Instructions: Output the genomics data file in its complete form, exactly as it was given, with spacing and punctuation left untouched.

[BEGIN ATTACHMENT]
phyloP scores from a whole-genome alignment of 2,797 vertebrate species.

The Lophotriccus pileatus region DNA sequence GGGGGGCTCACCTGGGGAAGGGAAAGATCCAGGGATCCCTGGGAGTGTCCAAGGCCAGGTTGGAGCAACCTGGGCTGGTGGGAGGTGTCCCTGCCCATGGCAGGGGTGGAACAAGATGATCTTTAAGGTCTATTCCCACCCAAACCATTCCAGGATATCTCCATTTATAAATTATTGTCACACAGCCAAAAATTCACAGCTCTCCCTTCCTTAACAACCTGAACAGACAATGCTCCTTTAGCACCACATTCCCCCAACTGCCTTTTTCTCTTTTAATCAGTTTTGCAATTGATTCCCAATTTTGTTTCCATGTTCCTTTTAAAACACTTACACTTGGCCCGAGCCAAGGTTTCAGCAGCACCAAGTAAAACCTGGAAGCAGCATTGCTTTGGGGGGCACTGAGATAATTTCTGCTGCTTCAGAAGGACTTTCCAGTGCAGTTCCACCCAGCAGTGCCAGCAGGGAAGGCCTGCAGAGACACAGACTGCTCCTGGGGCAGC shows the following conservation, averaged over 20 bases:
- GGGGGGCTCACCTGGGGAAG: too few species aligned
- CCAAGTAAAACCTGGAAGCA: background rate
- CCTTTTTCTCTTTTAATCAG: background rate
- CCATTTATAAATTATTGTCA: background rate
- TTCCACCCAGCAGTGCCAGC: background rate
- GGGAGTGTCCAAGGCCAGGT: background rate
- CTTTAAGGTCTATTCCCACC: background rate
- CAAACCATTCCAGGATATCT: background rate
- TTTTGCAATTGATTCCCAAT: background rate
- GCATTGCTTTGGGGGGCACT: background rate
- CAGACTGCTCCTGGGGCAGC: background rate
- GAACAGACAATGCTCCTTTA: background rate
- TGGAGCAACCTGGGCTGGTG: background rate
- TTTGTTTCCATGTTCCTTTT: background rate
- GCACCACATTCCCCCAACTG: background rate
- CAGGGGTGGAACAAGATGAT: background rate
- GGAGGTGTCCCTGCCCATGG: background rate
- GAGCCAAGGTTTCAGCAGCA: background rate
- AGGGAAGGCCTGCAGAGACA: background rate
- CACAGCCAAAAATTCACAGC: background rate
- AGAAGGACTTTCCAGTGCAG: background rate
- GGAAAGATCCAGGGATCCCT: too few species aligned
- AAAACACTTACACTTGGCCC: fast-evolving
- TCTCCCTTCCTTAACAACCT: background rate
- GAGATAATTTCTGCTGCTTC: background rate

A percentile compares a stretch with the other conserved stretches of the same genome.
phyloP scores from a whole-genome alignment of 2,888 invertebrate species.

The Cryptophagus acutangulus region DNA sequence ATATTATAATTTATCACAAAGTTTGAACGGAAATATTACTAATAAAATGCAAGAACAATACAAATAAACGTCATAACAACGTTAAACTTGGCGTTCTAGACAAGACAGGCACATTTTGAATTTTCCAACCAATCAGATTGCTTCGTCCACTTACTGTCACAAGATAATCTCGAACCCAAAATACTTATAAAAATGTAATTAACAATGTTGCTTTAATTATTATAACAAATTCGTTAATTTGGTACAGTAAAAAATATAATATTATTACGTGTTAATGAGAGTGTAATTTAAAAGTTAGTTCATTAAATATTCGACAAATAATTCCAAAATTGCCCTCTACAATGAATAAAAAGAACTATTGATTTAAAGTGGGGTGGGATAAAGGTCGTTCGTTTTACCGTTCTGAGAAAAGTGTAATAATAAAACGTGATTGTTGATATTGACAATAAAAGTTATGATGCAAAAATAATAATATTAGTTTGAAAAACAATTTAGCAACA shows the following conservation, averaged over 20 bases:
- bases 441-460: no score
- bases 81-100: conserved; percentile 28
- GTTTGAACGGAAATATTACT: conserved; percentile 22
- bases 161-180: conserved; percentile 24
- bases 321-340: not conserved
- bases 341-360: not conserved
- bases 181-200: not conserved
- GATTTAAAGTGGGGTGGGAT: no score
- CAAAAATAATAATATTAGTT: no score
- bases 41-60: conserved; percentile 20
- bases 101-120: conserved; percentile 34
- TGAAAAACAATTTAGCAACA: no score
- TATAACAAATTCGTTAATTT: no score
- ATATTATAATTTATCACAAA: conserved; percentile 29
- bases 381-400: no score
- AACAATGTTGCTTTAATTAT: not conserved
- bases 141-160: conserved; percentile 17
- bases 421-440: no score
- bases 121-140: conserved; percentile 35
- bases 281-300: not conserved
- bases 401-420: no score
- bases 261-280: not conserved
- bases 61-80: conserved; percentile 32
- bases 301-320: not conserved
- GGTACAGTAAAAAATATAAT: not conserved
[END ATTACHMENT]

phyloP scores from a whole-genome alignment of 2,797 vertebrate species.

The Lophotriccus pileatus region DNA sequence GGGGGGCTCACCTGGGGAAGGGAAAGATCCAGGGATCCCTGGGAGTGTCCAAGGCCAGGTTGGAGCAACCTGGGCTGGTGGGAGGTGTCCCTGCCCATGGCAGGGGTGGAACAAGATGATCTTTAAGGTCTATTCCCACCCAAACCATTCCAGGATATCTCCATTTATAAATTATTGTCACACAGCCAAAAATTCACAGCTCTCCCTTCCTTAACAACCTGAACAGACAATGCTCCTTTAGCACCACATTCCCCCAACTGCCTTTTTCTCTTTTAATCAGTTTTGCAATTGATTCCCAATTTTGTTTCCATGTTCCTTTTAAAACACTTACACTTGGCCCGAGCCAAGGTTTCAGCAGCACCAAGTAAAACCTGGAAGCAGCATTGCTTTGGGGGGCACTGAGATAATTTCTGCTGCTTCAGAAGGACTTTCCAGTGCAGTTCCACCCAGCAGTGCCAGCAGGGAAGGCCTGCAGAGACACAGACTGCTCCTGGGGCAGC shows the following conservation, averaged over 20 bases:
- GGGGGGCTCACCTGGGGAAG: too few species aligned
- CCAAGTAAAACCTGGAAGCA: background rate
- CCTTTTTCTCTTTTAATCAG: background rate
- CCATTTATAAATTATTGTCA: background rate
- TTCCACCCAGCAGTGCCAGC: background rate
- GGGAGTGTCCAAGGCCAGGT: background rate
- CTTTAAGGTCTATTCCCACC: background rate
- CAAACCATTCCAGGATATCT: background rate
- TTTTGCAATTGATTCCCAAT: background rate
- GCATTGCTTTGGGGGGCACT: background rate
- CAGACTGCTCCTGGGGCAGC: background rate
- GAACAGACAATGCTCCTTTA: background rate
- TGGAGCAACCTGGGCTGGTG: background rate
- TTTGTTTCCATGTTCCTTTT: background rate
- GCACCACATTCCCCCAACTG: background rate
- CAGGGGTGGAACAAGATGAT: background rate
- GGAGGTGTCCCTGCCCATGG: background rate
- GAGCCAAGGTTTCAGCAGCA: background rate
- AGGGAAGGCCTGCAGAGACA: background rate
- CACAGCCAAAAATTCACAGC: background rate
- AGAAGGACTTTCCAGTGCAG: background rate
- GGAAAGATCCAGGGATCCCT: too few species aligned
- AAAACACTTACACTTGGCCC: fast-evolving
- TCTCCCTTCCTTAACAACCT: background rate
- GAGATAATTTCTGCTGCTTC: background rate

A percentile compares a stretch with the other conserved stretches of the same genome.
phyloP scores from a whole-genome alignment of 2,888 invertebrate species.

The Cryptophagus acutangulus region DNA sequence ATATTATAATTTATCACAAAGTTTGAACGGAAATATTACTAATAAAATGCAAGAACAATACAAATAAACGTCATAACAACGTTAAACTTGGCGTTCTAGACAAGACAGGCACATTTTGAATTTTCCAACCAATCAGATTGCTTCGTCCACTTACTGTCACAAGATAATCTCGAACCCAAAATACTTATAAAAATGTAATTAACAATGTTGCTTTAATTATTATAACAAATTCGTTAATTTGGTACAGTAAAAAATATAATATTATTACGTGTTAATGAGAGTGTAATTTAAAAGTTAGTTCATTAAATATTCGACAAATAATTCCAAAATTGCCCTCTACAATGAATAAAAAGAACTATTGATTTAAAGTGGGGTGGGATAAAGGTCGTTCGTTTTACCGTTCTGAGAAAAGTGTAATAATAAAACGTGATTGTTGATATTGACAATAAAAGTTATGATGCAAAAATAATAATATTAGTTTGAAAAACAATTTAGCAACA shows the following conservation, averaged over 20 bases:
- bases 441-460: no score
- bases 81-100: conserved; percentile 28
- GTTTGAACGGAAATATTACT: conserved; percentile 22
- bases 161-180: conserved; percentile 24
- bases 321-340: not conserved
- bases 341-360: not conserved
- bases 181-200: not conserved
- GATTTAAAGTGGGGTGGGAT: no score
- CAAAAATAATAATATTAGTT: no score
- bases 41-60: conserved; percentile 20
- bases 101-120: conserved; percentile 34
- TGAAAAACAATTTAGCAACA: no score
- TATAACAAATTCGTTAATTT: no score
- ATATTATAATTTATCACAAA: conserved; percentile 29
- bases 381-400: no score
- AACAATGTTGCTTTAATTAT: not conserved
- bases 141-160: conserved; percentile 17
- bases 421-440: no score
- bases 121-140: conserved; percentile 35
- bases 281-300: not conserved
- bases 401-420: no score
- bases 261-280: not conserved
- bases 61-80: conserved; percentile 32
- bases 301-320: not conserved
- GGTACAGTAAAAAATATAAT: not conserved